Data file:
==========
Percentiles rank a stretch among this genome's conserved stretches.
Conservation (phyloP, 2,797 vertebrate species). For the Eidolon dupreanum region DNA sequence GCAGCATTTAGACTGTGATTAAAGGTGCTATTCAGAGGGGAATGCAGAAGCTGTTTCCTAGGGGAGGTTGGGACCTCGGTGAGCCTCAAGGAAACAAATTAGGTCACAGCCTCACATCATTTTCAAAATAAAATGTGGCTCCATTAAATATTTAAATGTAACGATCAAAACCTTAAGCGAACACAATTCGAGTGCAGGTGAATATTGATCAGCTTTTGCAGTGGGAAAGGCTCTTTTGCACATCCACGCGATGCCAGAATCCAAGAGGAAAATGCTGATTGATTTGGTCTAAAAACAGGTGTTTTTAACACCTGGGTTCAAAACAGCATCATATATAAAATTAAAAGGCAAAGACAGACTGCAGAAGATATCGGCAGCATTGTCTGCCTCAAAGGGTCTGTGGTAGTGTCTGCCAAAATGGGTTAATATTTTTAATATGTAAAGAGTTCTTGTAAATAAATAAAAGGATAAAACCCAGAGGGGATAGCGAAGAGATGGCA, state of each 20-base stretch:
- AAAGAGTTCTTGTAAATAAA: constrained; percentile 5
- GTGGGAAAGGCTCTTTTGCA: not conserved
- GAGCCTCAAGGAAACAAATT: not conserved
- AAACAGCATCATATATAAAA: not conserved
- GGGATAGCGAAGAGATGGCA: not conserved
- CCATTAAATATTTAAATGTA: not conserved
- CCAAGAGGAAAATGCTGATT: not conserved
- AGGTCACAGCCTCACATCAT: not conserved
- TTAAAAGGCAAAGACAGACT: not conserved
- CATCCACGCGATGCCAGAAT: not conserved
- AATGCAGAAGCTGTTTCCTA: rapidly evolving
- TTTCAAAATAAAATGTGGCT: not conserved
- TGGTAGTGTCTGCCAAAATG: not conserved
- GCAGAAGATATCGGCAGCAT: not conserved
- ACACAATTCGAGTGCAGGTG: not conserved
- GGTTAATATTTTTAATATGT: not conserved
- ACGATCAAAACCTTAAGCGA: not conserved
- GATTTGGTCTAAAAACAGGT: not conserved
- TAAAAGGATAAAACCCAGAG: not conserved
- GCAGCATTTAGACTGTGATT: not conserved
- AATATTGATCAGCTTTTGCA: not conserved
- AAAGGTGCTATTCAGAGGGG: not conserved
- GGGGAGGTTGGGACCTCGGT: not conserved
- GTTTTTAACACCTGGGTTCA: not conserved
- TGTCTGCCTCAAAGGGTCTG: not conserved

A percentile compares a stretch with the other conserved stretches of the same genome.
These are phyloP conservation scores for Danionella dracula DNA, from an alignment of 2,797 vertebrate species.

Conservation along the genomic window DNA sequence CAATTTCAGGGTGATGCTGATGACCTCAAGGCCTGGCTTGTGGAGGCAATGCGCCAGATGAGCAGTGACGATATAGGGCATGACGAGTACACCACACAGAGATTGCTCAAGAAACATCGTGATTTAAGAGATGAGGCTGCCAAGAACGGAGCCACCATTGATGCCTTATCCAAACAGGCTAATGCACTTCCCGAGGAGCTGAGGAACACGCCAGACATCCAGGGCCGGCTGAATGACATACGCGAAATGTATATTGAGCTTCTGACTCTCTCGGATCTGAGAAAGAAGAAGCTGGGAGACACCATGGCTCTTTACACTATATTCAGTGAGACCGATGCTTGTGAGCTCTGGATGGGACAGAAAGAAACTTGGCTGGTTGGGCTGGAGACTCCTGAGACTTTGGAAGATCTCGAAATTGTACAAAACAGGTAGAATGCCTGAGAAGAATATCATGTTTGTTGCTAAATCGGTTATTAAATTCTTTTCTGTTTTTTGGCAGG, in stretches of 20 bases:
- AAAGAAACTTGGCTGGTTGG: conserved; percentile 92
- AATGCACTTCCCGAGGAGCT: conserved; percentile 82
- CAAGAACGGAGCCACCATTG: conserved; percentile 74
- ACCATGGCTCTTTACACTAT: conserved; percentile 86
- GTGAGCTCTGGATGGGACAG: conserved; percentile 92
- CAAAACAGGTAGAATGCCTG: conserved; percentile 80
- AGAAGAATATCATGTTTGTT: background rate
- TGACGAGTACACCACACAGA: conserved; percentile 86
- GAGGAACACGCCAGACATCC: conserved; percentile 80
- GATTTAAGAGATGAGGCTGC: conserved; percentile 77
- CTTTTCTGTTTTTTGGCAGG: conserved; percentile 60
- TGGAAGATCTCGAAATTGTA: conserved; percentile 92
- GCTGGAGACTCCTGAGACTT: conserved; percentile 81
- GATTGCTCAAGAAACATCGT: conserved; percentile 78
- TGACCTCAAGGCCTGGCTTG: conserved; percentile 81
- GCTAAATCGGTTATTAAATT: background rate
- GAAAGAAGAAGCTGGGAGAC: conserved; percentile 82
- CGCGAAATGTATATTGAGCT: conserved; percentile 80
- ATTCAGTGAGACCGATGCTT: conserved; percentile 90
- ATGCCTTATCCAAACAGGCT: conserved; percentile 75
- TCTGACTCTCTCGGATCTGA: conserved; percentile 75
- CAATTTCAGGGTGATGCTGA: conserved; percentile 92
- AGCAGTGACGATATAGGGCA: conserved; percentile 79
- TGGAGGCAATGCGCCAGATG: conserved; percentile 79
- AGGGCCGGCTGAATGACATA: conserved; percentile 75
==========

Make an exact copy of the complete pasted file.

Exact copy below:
Percentiles rank a stretch among this genome's conserved stretches.
Conservation (phyloP, 2,797 vertebrate species). For the Eidolon dupreanum region DNA sequence GCAGCATTTAGACTGTGATTAAAGGTGCTATTCAGAGGGGAATGCAGAAGCTGTTTCCTAGGGGAGGTTGGGACCTCGGTGAGCCTCAAGGAAACAAATTAGGTCACAGCCTCACATCATTTTCAAAATAAAATGTGGCTCCATTAAATATTTAAATGTAACGATCAAAACCTTAAGCGAACACAATTCGAGTGCAGGTGAATATTGATCAGCTTTTGCAGTGGGAAAGGCTCTTTTGCACATCCACGCGATGCCAGAATCCAAGAGGAAAATGCTGATTGATTTGGTCTAAAAACAGGTGTTTTTAACACCTGGGTTCAAAACAGCATCATATATAAAATTAAAAGGCAAAGACAGACTGCAGAAGATATCGGCAGCATTGTCTGCCTCAAAGGGTCTGTGGTAGTGTCTGCCAAAATGGGTTAATATTTTTAATATGTAAAGAGTTCTTGTAAATAAATAAAAGGATAAAACCCAGAGGGGATAGCGAAGAGATGGCA, state of each 20-base stretch:
- AAAGAGTTCTTGTAAATAAA: constrained; percentile 5
- GTGGGAAAGGCTCTTTTGCA: not conserved
- GAGCCTCAAGGAAACAAATT: not conserved
- AAACAGCATCATATATAAAA: not conserved
- GGGATAGCGAAGAGATGGCA: not conserved
- CCATTAAATATTTAAATGTA: not conserved
- CCAAGAGGAAAATGCTGATT: not conserved
- AGGTCACAGCCTCACATCAT: not conserved
- TTAAAAGGCAAAGACAGACT: not conserved
- CATCCACGCGATGCCAGAAT: not conserved
- AATGCAGAAGCTGTTTCCTA: rapidly evolving
- TTTCAAAATAAAATGTGGCT: not conserved
- TGGTAGTGTCTGCCAAAATG: not conserved
- GCAGAAGATATCGGCAGCAT: not conserved
- ACACAATTCGAGTGCAGGTG: not conserved
- GGTTAATATTTTTAATATGT: not conserved
- ACGATCAAAACCTTAAGCGA: not conserved
- GATTTGGTCTAAAAACAGGT: not conserved
- TAAAAGGATAAAACCCAGAG: not conserved
- GCAGCATTTAGACTGTGATT: not conserved
- AATATTGATCAGCTTTTGCA: not conserved
- AAAGGTGCTATTCAGAGGGG: not conserved
- GGGGAGGTTGGGACCTCGGT: not conserved
- GTTTTTAACACCTGGGTTCA: not conserved
- TGTCTGCCTCAAAGGGTCTG: not conserved

A percentile compares a stretch with the other conserved stretches of the same genome.
These are phyloP conservation scores for Danionella dracula DNA, from an alignment of 2,797 vertebrate species.

Conservation along the genomic window DNA sequence CAATTTCAGGGTGATGCTGATGACCTCAAGGCCTGGCTTGTGGAGGCAATGCGCCAGATGAGCAGTGACGATATAGGGCATGACGAGTACACCACACAGAGATTGCTCAAGAAACATCGTGATTTAAGAGATGAGGCTGCCAAGAACGGAGCCACCATTGATGCCTTATCCAAACAGGCTAATGCACTTCCCGAGGAGCTGAGGAACACGCCAGACATCCAGGGCCGGCTGAATGACATACGCGAAATGTATATTGAGCTTCTGACTCTCTCGGATCTGAGAAAGAAGAAGCTGGGAGACACCATGGCTCTTTACACTATATTCAGTGAGACCGATGCTTGTGAGCTCTGGATGGGACAGAAAGAAACTTGGCTGGTTGGGCTGGAGACTCCTGAGACTTTGGAAGATCTCGAAATTGTACAAAACAGGTAGAATGCCTGAGAAGAATATCATGTTTGTTGCTAAATCGGTTATTAAATTCTTTTCTGTTTTTTGGCAGG, in stretches of 20 bases:
- AAAGAAACTTGGCTGGTTGG: conserved; percentile 92
- AATGCACTTCCCGAGGAGCT: conserved; percentile 82
- CAAGAACGGAGCCACCATTG: conserved; percentile 74
- ACCATGGCTCTTTACACTAT: conserved; percentile 86
- GTGAGCTCTGGATGGGACAG: conserved; percentile 92
- CAAAACAGGTAGAATGCCTG: conserved; percentile 80
- AGAAGAATATCATGTTTGTT: background rate
- TGACGAGTACACCACACAGA: conserved; percentile 86
- GAGGAACACGCCAGACATCC: conserved; percentile 80
- GATTTAAGAGATGAGGCTGC: conserved; percentile 77
- CTTTTCTGTTTTTTGGCAGG: conserved; percentile 60
- TGGAAGATCTCGAAATTGTA: conserved; percentile 92
- GCTGGAGACTCCTGAGACTT: conserved; percentile 81
- GATTGCTCAAGAAACATCGT: conserved; percentile 78
- TGACCTCAAGGCCTGGCTTG: conserved; percentile 81
- GCTAAATCGGTTATTAAATT: background rate
- GAAAGAAGAAGCTGGGAGAC: conserved; percentile 82
- CGCGAAATGTATATTGAGCT: conserved; percentile 80
- ATTCAGTGAGACCGATGCTT: conserved; percentile 90
- ATGCCTTATCCAAACAGGCT: conserved; percentile 75
- TCTGACTCTCTCGGATCTGA: conserved; percentile 75
- CAATTTCAGGGTGATGCTGA: conserved; percentile 92
- AGCAGTGACGATATAGGGCA: conserved; percentile 79
- TGGAGGCAATGCGCCAGATG: conserved; percentile 79
- AGGGCCGGCTGAATGACATA: conserved; percentile 75